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Programs intended to reduce health insurance premiums may make coverage less affordable for the middle class

( PITTSBURGH, March 4, 2024 — Reinsurance programs, which were created to help lower premiums and increase enrollment in the Affordable Care Act’s health insurance marketplaces, may have had the opposite effects for many potential marketplace enrollees, according to a study by health policy researchers at the University of Pittsburgh School of Public Health, Duke University and University of Minnesota.

The study, published today in Health Affairs, is the first to examine the effects of a post-American Rescue Plan Act reinsurance waiver on the affordability of coverage for enrollees who are receiving premium subsidies in the marketplaces.

Nearly a decade ago, when the ACA marketplace was created, premiums initially shot up for many new enrollees. In response, states used the Section 1332 waiver process to create state-funded reinsurance programs, a kind of “insurance for insurers” that shields insurers from very high claims. The hope was that the new waiver would enable insurers to reduce premiums—and it worked. To date, 16 states have used Section 1332 to implement reinsurance programs: Alaska, Colorado, Delaware, Georgia, Hawaii, Maine, Maryland, Minnesota, Montana, New Hampshire, New Jersey, North Dakota, Oregon, Pennsylvania, Rhode Island and Wisconsin.  

However, the authors note, for most enrollees in the ACA’s marketplaces, government subsidies are just as important as the costs of premiums.

The team looked at subsidized enrollees in counties along each side of Georgia’s borders from 2019 to 2023, with particular focus on 2022, the year the state implemented its reinsurance program. The researchers examined differences across the state line and found that, while lower-income marketplace enrollees saw no changes in their minimum cost of marketplace coverage, the picture was quite different for potential enrollees in the middle class—those with incomes from 251% to 400% of the federal poverty level.

Compared to the previous year, the minimum cost to gain coverage increased by about 30% for this population and, in turn, health-insurance enrollment went down by roughly one-third.

For example, a single person making $35,000 a year would see an additional cost of roughly $40 a month to get insurance.

The reason for the cost increase: when premiums decline, so do the subsidies available to enrollees to cover them. Premiums for lower-cost plans in Georgia did not decline enough to compensate for the decrease in subsidies, meaning enrollees were paying a higher net cost.

“People are less likely to buy insurance when it costs more, and being uninsured has been linked to an increase in mortality. These vulnerabilities weigh heavily on our minds when we see results like this,”said senior author Coleman Drake, Ph.D., assistant professor in the Department of Health Policy and Management at Pitt Public Health.

The authors note that unsubsidized enrollees do stand to benefit from reinsurance; however, this population has shrunk drastically nationwide. Just 10% of the individual market nationwide is unsubsidized, down from roughly 50% since the early days of the ACA.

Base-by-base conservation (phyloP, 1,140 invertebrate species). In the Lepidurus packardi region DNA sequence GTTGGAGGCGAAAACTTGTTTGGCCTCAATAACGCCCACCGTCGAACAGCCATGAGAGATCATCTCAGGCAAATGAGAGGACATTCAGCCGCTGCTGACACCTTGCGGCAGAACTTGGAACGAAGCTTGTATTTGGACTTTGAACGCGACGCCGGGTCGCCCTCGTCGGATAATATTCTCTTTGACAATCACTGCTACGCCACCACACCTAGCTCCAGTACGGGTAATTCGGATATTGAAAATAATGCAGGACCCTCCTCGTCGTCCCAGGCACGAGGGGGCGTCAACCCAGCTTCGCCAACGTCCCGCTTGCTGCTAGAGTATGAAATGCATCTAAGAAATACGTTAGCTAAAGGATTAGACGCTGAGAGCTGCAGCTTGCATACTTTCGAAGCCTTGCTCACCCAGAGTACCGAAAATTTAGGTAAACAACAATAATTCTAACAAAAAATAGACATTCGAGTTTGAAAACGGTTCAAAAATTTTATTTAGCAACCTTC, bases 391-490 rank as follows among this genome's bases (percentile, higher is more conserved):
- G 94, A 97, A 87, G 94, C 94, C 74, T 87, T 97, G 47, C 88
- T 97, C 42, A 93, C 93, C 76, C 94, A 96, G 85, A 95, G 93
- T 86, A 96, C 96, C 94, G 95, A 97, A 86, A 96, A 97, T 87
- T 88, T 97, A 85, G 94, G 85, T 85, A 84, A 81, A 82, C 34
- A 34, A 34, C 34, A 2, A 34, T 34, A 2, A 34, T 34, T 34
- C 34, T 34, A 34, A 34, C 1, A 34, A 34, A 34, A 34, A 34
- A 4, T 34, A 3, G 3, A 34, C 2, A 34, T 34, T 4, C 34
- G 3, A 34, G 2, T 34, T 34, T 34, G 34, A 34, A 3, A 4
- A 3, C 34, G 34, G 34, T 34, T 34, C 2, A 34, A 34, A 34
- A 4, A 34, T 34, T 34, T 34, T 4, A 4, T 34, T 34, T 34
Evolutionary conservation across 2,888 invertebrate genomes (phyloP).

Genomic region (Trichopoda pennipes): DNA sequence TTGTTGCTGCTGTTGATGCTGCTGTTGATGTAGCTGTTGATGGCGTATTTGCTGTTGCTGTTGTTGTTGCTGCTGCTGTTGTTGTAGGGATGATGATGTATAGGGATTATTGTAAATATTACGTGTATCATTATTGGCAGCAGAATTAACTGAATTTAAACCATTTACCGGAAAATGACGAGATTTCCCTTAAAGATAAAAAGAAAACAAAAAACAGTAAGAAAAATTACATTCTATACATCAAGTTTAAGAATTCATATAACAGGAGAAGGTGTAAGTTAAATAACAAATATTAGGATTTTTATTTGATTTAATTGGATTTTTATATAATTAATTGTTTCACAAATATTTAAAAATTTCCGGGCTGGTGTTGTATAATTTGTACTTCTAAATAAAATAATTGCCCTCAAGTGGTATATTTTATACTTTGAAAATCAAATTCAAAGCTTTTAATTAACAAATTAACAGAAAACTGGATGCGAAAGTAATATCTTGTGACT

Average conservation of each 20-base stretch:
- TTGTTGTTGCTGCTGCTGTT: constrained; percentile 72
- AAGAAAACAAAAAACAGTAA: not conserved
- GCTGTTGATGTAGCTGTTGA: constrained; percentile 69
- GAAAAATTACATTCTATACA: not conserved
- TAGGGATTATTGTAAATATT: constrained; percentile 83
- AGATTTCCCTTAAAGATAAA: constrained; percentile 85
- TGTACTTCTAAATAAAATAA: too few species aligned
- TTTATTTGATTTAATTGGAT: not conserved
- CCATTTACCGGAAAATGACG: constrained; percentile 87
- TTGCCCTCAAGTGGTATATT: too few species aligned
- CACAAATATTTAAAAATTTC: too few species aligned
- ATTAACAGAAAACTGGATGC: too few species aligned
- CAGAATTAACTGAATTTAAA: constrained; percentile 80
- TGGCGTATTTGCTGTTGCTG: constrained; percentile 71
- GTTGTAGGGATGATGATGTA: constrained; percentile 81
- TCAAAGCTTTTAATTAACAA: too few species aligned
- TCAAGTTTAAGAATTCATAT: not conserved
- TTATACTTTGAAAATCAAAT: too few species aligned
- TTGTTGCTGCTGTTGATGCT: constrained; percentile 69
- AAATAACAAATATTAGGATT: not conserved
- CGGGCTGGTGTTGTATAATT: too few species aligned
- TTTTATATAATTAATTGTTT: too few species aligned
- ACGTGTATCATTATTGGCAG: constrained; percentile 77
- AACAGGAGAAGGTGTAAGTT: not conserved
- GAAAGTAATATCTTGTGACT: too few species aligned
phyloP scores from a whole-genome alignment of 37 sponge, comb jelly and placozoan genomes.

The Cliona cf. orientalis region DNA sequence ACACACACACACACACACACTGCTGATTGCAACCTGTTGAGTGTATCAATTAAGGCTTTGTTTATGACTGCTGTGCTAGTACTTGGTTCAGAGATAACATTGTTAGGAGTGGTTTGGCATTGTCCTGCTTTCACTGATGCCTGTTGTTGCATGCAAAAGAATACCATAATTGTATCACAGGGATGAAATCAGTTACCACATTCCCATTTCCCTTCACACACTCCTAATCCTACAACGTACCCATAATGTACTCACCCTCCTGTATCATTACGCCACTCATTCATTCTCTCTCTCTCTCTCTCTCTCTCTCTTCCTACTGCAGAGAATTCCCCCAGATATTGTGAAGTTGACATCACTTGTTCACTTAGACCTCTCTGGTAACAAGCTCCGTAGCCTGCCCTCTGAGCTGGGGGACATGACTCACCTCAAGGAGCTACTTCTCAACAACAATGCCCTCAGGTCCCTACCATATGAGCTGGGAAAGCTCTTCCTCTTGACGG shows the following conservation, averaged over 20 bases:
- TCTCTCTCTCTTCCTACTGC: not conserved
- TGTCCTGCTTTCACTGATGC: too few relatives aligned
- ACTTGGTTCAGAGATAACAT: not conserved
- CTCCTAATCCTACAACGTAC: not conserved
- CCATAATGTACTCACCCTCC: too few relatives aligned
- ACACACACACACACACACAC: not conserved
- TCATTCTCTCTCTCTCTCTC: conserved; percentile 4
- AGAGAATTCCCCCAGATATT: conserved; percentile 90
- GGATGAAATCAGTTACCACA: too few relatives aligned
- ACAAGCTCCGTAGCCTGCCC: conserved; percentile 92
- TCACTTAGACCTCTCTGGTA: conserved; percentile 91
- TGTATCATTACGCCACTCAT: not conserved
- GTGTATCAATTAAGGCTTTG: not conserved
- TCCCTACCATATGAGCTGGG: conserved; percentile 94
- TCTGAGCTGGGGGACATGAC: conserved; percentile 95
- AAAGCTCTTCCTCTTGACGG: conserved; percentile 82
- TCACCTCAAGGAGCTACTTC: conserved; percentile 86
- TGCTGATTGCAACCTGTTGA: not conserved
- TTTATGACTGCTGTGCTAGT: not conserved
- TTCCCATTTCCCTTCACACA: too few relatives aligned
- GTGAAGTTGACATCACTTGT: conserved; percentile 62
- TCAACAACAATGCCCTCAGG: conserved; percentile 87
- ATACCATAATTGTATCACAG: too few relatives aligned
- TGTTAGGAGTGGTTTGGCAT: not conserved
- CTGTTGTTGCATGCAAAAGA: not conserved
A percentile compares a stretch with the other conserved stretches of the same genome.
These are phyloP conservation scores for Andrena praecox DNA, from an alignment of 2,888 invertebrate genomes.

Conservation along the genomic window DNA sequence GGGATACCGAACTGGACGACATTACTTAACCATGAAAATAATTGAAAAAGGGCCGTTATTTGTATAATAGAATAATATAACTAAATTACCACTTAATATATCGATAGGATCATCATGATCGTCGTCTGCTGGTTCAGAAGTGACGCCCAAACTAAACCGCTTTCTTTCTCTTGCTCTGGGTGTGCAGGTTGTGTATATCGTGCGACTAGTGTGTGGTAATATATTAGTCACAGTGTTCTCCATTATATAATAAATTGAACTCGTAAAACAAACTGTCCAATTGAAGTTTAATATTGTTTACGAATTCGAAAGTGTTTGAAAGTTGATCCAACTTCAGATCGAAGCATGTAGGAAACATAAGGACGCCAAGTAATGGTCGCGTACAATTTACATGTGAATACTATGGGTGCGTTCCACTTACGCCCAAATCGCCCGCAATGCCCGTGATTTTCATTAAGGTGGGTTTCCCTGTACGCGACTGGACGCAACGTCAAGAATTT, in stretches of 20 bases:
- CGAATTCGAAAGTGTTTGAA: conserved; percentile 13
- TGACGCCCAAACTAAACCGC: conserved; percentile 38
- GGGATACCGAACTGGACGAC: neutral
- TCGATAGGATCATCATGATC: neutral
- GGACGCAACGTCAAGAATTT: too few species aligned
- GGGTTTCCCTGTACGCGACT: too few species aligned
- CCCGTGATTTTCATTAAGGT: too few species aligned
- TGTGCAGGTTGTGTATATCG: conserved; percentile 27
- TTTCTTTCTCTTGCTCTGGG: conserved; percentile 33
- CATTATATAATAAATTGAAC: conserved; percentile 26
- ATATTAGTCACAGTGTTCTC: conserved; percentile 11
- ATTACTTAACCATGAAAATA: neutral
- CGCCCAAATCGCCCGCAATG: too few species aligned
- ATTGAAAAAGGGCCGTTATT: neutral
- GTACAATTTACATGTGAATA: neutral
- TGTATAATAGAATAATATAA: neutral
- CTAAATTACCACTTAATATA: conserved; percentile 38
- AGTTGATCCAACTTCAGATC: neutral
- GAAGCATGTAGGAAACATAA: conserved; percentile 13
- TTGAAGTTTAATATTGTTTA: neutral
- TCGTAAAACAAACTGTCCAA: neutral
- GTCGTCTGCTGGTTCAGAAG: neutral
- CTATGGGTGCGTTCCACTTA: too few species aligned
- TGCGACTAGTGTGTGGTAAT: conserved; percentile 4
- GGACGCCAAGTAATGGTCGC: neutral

The study calls into the question the methodology behind the creation of reinsurance programs.

“We checked 1332 waiver applications for every one of the 16 states that has created a marketplace reinsurance program, and every one of them projected there would be precisely zero impact on subsidized enrollees,” said Drake. “Unfortunately, our analysis suggests the story is more complicated than that. We hope these results cause state and federal policymakers to reevaluate how marketplace reinsurance programs are affecting the rapidly growing population receiving subsidized marketplace coverage.”

He adds that, by mandate, 1332 programs cannot cause a net decrease in statewide health insurance enrollment.

The team stresses that their findings do not necessarily imply that these programs should be eliminated. “There's a lot of variability in Section 1332 reinsurance programs,” said David Anderson, doctoral candidate at the Duke University Department of Population Health Sciences and the study’s lead author. “For instance, Colorado uses its waiver to provide subsidies to enrollees who are not eligible for federal premium assistance. And in other states, it’s plausible they could lower the minimum cost of coverage by introducing ‘copper’ plans that have lower premiums and share the cost across more enrollees.” 

“Policy has been overly focused on raw premiums, and that needs to change,” said Drake. “Our analysis adds to mounting evidence that when considering how a policy is going to affect the affordability of coverage for subsidized enrollees, we need to be thinking about premiums paid after subsidies.”

The other author on the study was Ezra Golberstein of University of Minnesota.

This research was supported by the Commonwealth Fund (23-23531). 


About the University of Pittsburgh School of Public Health
Founded in 1948, the University of Pittsburgh School of Public Health is a top-ranked institution of seven academic departments partnering with stakeholders locally and globally to create, implement and disseminate innovative public health research and practice. With hands-on and high-tech instruction, Pitt Public Health trains a diverse community of students to become public health leaders who counter persistent population health problems and inequities. 

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[] Programs intended to reduce health insurance premiums may make coverage less affordable for the middle class